Extreme fatigue, muscle weakness, sleepiness, and insomnia are some of the most common symptoms of low calcium intake. Most individuals encounter a feeling of sluggishness, lethargy, and lack of energy. They may also experience symptoms of brain fog, dizziness, and lightheadedness.
Individuals with chronic low calcium levels frequently experience skin and nail issues. Typically, the skin becomes dry and itchy. Also, a calcium deficiency may cause dry, broken, and brittle nails. In fact, low calcium levels in the blood may contribute to alopecia. This condition makes hair fall out in round patches.
Osteoporosis & Osteopenia
As mentioned above, these two health issues are the most common side effects associated with low calcium levels. Both conditions lessen bone density and increase the danger of bone fractures. In fact, these two also affect the condition of your teeth and gums. Dentists at Synergy Dental Group’s website can help you address the adverse effect of osteoporosis and osteopenia on your general wellbeing.
Calcium plays a vital role in keeping the bones and teeth strong and healthy. A dental visit at your local dentist can help check some indications of calcium deficiency. Once your body lacks calcium, it begins pulling from internal sources like the teeth. Low calcium levels can prompt brittle teeth, weak roots, irritated gums, and tooth decay. As a matter of fact, calcium deficiency in a newborn can likewise delay tooth development, leading to more issues in the future.
Other Symptoms of Calcium Deficiency
Other than the issues above, people can likewise encounter unexpected symptoms initially unrelated to calcium deficiency. These include:
- Voice changes
- Chest pains
- Difficulty swallowing
Though these symptoms are not usual, they are still warning indications of low calcium levels that should be addressed.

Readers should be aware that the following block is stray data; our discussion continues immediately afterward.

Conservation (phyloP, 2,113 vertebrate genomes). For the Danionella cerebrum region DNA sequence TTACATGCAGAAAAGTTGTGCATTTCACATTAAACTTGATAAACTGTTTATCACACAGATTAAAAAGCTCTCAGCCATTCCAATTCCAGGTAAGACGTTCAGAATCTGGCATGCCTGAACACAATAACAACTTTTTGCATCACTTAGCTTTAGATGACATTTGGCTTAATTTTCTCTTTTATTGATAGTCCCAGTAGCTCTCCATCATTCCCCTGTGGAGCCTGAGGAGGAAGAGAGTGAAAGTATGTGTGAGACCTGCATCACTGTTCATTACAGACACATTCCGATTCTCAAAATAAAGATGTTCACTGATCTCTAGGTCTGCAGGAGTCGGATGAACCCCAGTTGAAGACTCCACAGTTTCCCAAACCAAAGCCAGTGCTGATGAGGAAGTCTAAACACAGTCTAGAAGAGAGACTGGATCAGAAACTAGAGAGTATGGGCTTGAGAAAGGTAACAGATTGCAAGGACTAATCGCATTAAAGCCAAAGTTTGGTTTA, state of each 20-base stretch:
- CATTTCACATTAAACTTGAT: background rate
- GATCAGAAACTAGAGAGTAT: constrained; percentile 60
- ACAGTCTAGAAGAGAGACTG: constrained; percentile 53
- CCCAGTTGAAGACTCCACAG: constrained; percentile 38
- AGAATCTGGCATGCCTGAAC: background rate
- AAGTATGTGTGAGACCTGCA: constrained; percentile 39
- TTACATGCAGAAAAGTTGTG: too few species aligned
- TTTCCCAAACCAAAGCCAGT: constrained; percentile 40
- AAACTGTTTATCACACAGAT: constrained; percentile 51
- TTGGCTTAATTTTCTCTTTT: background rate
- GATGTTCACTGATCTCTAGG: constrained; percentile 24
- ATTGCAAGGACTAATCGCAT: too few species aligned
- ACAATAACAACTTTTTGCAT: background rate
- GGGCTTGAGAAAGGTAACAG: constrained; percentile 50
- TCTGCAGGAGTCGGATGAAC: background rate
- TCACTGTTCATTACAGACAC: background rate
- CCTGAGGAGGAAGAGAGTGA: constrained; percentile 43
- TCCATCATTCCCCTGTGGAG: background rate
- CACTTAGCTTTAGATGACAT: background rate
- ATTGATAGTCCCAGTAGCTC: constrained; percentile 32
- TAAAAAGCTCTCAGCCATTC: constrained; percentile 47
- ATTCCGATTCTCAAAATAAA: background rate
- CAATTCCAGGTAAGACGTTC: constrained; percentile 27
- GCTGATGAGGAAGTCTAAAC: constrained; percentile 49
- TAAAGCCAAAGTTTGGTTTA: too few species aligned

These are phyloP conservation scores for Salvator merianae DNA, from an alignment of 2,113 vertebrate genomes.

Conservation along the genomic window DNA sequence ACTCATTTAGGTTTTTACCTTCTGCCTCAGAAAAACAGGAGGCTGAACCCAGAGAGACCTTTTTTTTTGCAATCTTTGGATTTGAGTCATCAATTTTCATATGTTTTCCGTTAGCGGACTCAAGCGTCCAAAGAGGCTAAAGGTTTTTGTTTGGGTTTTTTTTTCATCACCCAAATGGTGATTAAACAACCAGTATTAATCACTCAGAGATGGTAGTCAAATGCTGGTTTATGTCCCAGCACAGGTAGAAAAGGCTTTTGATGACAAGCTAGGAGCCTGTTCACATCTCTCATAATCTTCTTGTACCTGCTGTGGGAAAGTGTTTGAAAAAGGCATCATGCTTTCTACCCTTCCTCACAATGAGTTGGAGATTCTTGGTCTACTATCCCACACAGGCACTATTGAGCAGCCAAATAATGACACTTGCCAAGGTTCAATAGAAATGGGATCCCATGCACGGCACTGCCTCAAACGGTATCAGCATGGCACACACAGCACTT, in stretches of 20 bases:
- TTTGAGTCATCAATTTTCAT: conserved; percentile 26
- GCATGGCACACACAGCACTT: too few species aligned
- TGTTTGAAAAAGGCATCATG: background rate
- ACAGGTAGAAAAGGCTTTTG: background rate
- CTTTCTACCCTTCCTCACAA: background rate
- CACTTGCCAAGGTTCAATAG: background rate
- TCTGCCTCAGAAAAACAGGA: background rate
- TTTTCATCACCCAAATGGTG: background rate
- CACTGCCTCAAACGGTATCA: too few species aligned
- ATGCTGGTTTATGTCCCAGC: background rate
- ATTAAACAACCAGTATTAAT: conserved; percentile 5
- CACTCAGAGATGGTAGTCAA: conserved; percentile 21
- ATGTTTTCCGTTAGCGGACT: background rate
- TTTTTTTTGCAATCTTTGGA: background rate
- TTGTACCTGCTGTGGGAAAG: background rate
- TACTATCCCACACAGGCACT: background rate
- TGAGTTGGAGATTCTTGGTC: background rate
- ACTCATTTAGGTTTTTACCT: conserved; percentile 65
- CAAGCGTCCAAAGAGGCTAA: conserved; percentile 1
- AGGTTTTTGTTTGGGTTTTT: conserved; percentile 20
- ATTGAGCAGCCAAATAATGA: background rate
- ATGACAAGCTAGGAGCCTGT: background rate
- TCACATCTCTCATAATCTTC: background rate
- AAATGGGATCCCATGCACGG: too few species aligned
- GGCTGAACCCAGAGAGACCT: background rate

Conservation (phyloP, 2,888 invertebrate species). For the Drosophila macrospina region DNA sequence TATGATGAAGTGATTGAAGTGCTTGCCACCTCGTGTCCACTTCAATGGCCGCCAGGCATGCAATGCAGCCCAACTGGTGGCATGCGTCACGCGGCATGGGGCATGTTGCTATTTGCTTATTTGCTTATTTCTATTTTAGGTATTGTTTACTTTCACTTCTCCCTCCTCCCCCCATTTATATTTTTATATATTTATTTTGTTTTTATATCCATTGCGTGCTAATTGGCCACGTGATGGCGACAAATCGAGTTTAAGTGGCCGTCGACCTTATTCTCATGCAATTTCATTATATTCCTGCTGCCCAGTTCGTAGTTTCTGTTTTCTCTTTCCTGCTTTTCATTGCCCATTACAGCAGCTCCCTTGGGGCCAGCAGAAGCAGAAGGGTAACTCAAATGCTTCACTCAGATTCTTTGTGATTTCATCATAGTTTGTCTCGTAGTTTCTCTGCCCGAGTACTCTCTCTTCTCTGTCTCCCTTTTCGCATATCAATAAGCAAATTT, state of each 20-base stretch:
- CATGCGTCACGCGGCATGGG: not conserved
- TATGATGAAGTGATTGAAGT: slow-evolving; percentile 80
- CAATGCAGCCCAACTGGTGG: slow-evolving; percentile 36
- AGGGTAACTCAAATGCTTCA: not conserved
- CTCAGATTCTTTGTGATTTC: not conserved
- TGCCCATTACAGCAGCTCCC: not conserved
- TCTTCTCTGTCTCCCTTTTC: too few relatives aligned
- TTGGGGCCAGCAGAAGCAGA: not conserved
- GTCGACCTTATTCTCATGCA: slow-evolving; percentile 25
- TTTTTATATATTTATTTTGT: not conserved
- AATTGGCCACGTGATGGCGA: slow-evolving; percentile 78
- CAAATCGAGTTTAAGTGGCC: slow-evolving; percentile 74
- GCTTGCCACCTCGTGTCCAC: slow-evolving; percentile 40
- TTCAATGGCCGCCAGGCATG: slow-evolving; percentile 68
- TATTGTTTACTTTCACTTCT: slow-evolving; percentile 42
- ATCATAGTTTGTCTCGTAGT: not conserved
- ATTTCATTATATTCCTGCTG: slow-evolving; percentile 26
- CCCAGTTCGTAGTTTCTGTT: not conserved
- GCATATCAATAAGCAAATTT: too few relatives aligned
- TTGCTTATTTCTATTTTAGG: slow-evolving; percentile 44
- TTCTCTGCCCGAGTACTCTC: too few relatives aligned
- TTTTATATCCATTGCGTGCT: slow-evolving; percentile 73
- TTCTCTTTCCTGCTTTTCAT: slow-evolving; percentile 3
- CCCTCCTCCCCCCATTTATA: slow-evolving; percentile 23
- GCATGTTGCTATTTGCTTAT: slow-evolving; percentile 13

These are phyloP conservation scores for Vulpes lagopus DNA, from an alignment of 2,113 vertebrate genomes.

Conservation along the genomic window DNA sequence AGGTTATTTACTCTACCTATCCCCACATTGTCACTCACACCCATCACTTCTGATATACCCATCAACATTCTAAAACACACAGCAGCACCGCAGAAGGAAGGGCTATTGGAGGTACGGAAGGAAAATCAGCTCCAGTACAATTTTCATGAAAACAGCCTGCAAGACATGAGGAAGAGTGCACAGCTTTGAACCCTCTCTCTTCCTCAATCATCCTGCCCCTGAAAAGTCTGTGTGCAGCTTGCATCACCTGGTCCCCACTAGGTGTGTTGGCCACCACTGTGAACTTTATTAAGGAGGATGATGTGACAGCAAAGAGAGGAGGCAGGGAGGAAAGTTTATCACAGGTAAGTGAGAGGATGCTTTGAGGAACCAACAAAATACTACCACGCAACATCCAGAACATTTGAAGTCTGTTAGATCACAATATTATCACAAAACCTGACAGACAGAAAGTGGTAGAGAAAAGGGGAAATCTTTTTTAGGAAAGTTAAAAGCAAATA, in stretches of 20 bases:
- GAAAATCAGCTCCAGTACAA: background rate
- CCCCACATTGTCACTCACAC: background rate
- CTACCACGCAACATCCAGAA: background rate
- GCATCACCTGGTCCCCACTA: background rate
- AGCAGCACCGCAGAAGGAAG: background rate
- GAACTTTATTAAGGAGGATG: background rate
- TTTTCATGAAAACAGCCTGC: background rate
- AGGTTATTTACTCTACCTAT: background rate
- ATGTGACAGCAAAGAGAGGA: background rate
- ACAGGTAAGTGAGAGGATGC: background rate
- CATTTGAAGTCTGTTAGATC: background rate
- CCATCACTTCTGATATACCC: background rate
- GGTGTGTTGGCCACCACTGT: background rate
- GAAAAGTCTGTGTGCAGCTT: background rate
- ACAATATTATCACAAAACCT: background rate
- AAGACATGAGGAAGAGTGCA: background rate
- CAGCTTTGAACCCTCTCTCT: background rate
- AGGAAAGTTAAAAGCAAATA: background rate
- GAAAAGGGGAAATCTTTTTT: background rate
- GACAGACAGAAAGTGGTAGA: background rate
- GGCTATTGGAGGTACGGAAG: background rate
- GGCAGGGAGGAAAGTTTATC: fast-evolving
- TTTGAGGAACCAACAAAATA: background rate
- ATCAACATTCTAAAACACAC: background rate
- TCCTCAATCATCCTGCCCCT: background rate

Treatment and Prevention
The easiest and safest way to prevent and treat a calcium deficiency is to add more calcium to your diet. You can include calcium-rich foods such as milk, cheese, yogurt, spinach, tofu, beans, nuts, and fortified cereals.
You can also add vitamin d supplements or calcium supplements to your diet. However, it would be best to speak with your doctor before taking any supplements. Too much calcium levels in the body can increase the danger of cardiovascular disease, kidney problems, and other severe health conditions.
When supplements and dietary changes are not accomplishing satisfactory outcomes, a doctor may prescribe calcium injections. This treatment is usually recommended in severe deficiency cases.
When To See A Doctor
You should contact your doctor if you are experiencing symptoms of a calcium deficiency. They can arrange tests and check the levels of calcium in your blood.
Generally, the suggested dietary calcium intake for adults aged 19–50 is 1,000 mg. However, older individuals require more calcium. Men aged at least 71 and women aged 51 should consume 1,200 mg of calcium each day.
Why am I not getting enough vitamin D?
Histology, Parathyroid Gland.